That much was true in the years after World War II as monuments and museums began to memorialize the more than 110,000 Japanese Americans who were forcibly sent to camps behind barbed-wire fences after the federal government labeled them a national security threat. In 1979, for example, a memorial plaque described the Tule Lake camp as a “concentration camp,” eliciting loud objections from the local community near the Oregon-California border. In a 1979 article titled, “What Makes a Concentration Camp?” the Los Angeles Times reported that the community surrounding the former camp did not want to be associated with the atrocities of the Holocaust. Some acknowledged that the conditions at the camp were bad but argued that it “was no Auschwitz or Dachau.”

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AOC says she will 'never apologize,' blasts GOP for focus on 'concentration camps' comparison Rep. Alexandria Ocasio-Cortez, D-N.Y., refused to apologize Wednesday for labeling migrant detention centers as "concentration camps." require(["medianetNativeAdOnArticle"], function (medianetNativeAdOnArticle) { medianetNativeAdOnArticle.getMedianetNativeAds(true); }); "I will never apologize for calling these camps what they are," she tweeted response to a call by House Minority Leader Kevin McCarthy's, R-Calif., for her to apologize. "DHS ripped 1000s of children from their parents & put them in cages w inhumane conditions," she added.

A concentration camp is when, often during war, a large amount of people are imprisoned in a small area without adequate facilities. The word “ concentration camp ” is usually associated with the Nazi camps in Germany, among which the most infamous were Auschwitz, Belsen and Dachau.

Over the last month, I have posted articles about my grandfather and what happened to him during the The majority of those incarcerated were American citizens. When most people refer to where the According to the Merrian Webster dictionary, a concentration camp is a camp where persons

But for the detainees, who recalled the watch towers and the guards and the threat of being shot and killed if they tried to escape, “concentration camp” was not by any means a stretch.

“The term concentration camp is not inappropriate,” J.J. Enomoto told the Times. “It was far from a normal living situation. I’m sure our fellow Americans will not be hung up on semantics.”

Nearly 20 years later, Americans were still hung up. A 1998 Ellis Island exhibit drew outcry from the Jewish community and others after the Japanese American National Museum titled it, “America’s Concentration Camps: Remembering the Japanese American Experience.” To the museum’s curators — and to many historians and leading Japanese American organizations today — “internment” or “relocation camps” were euphemisms for the reality of what Japanese Americans endured. President Franklin D. Roosevelt and Supreme Court justices, the museum noted, had both referred to the Japanese American camps as concentration camps.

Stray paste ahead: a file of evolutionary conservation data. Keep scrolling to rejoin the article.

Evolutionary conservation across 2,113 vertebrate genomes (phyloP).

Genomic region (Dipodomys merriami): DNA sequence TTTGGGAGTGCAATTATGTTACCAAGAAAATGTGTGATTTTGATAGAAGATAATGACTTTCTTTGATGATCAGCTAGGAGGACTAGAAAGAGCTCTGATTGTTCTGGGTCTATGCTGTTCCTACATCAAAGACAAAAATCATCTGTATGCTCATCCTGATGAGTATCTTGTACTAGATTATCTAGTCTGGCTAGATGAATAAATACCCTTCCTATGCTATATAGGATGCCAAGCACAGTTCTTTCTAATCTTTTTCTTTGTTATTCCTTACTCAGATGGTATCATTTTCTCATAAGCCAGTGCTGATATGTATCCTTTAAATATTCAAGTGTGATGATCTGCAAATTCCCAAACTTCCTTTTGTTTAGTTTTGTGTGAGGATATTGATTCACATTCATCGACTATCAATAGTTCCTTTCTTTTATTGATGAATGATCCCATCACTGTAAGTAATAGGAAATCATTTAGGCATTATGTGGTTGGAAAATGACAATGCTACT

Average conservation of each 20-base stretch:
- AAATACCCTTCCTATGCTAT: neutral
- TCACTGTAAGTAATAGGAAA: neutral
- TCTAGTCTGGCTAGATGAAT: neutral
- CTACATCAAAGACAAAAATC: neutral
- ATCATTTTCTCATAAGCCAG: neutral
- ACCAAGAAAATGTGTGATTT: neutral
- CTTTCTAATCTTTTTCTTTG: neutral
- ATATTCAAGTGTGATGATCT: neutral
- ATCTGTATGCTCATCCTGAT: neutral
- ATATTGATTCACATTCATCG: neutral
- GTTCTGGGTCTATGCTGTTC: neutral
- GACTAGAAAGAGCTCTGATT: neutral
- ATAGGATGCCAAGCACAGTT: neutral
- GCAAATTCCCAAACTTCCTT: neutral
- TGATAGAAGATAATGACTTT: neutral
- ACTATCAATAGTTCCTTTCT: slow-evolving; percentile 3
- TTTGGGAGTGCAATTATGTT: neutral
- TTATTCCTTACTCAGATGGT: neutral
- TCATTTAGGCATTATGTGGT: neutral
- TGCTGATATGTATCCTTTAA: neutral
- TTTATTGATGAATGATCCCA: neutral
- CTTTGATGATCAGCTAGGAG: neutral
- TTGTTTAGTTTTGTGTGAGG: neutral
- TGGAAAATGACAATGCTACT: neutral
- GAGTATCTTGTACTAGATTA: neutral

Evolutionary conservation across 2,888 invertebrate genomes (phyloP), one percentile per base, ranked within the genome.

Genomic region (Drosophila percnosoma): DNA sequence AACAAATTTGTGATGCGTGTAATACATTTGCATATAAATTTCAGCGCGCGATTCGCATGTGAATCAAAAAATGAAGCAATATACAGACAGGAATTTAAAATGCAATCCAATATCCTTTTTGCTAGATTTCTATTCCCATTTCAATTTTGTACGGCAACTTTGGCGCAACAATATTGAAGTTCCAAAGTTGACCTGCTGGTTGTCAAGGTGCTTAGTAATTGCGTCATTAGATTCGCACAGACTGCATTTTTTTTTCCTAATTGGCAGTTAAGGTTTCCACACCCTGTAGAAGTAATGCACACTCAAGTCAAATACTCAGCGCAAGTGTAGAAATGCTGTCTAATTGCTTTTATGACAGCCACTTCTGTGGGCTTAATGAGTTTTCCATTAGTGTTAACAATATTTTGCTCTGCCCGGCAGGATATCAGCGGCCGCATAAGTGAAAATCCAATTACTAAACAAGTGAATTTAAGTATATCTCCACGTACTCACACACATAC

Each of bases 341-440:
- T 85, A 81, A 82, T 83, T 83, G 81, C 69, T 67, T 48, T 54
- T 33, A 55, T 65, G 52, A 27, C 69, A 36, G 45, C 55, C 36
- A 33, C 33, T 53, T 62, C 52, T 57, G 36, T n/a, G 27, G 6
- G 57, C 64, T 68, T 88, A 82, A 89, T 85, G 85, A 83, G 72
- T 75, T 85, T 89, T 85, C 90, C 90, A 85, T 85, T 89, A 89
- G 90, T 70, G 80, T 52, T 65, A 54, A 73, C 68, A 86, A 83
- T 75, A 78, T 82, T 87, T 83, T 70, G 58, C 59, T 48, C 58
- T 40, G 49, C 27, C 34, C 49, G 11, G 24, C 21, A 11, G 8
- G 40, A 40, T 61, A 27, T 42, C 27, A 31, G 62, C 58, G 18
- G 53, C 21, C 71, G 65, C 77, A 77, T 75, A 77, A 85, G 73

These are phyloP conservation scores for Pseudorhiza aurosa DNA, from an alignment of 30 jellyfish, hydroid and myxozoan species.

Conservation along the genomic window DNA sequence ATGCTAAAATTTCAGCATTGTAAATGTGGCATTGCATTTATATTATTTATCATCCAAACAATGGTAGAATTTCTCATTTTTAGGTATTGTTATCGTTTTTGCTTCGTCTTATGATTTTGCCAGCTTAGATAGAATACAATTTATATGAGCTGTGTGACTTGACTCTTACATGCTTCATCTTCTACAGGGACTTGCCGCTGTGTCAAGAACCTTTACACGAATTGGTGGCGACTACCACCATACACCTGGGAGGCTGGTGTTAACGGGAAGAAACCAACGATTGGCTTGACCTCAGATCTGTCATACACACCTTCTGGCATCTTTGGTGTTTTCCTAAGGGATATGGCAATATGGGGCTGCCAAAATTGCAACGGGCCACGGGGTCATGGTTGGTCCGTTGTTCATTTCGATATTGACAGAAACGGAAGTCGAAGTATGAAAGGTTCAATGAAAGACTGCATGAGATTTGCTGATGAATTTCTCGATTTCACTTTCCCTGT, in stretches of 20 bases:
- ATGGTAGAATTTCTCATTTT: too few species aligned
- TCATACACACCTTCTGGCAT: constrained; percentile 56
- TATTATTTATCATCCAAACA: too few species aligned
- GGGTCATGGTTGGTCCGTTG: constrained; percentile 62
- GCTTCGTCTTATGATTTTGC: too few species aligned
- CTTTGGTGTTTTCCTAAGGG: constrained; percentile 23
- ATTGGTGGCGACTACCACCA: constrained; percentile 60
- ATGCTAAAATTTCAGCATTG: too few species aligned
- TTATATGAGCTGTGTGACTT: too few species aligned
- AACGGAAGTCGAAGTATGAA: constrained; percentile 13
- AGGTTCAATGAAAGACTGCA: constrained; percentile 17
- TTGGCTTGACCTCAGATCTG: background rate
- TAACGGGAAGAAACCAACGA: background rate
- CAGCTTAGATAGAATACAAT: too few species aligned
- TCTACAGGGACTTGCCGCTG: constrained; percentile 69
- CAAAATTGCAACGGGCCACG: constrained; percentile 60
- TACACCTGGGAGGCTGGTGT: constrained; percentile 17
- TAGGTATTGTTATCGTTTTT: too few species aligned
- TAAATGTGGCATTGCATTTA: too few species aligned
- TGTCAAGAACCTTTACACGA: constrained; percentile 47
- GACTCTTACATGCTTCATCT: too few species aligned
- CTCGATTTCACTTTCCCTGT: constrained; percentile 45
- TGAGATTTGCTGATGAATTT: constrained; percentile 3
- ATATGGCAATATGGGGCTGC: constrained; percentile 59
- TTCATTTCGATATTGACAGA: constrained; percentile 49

“We need to call them what they were,” the curator, Karen Ishizuka, told the New York Times in 1998.

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George Takei: US has concentration camps Some think Rep. Alexandria Ocasio-Cortez went too far when she compared the detention of immigrants at the border to being put in "concentration camps" earlier this week. But actor and activist George Takei, who was sent to a Japanese-American internment camp during World War II with his family, backed up the New York Democrat's characterization. "I know what concentration camps are," Takei wrote on Twitter this Tuesday. "I was inside two of them, in America. And yes, we are operating such camps again." I know what concentration camps are. I was inside two of them, in America.

Americans could take over the jobs the Japanese - Americans were doing and run the businesses Each surviving Japanese - American was offered ,000 as a form of restitution for our There was profound racism against the American Japanese both from the society and some government policies.

Most exiled West Coast Japanese Americans were first sent to short-term detention facilities run by the army that were euphemistically called “assembly centers.” After stays ranging from a few weeks to a few months, Japanese Americans were moved to ten concentration camps run by a newly

Although concentration camps existed long before the Nazis, most Americans by 1998 connected the phrase with Nazi Germany, as Georgetown University linguist Deborah Schiffrin wrote in a 2001 article. The definition of concentration camp had evolved, she wrote, to become “firmly entrenched” in the Jewish identity and story.

David A. Harris, head of the American Jewish Committee, argued to The Times in 1998 that the title of the Japanese-American exhibit “dilutes what we have come to understand as the meaning of concentration camps.'’

''Since the Second World War, these terms have taken on a specificity and a new level of meaning that deserves protection,'' Harris told the newspaper. ''A certain care needs to be exercised.''

Ultimately, the American Jewish Committee and Japanese American groups held meetings to reach an understanding. The exhibit’s title stayed, but with one long footnote on the flier, making clear that it was not an attempt to directly compare the Japanese-American camps to Nazi camps.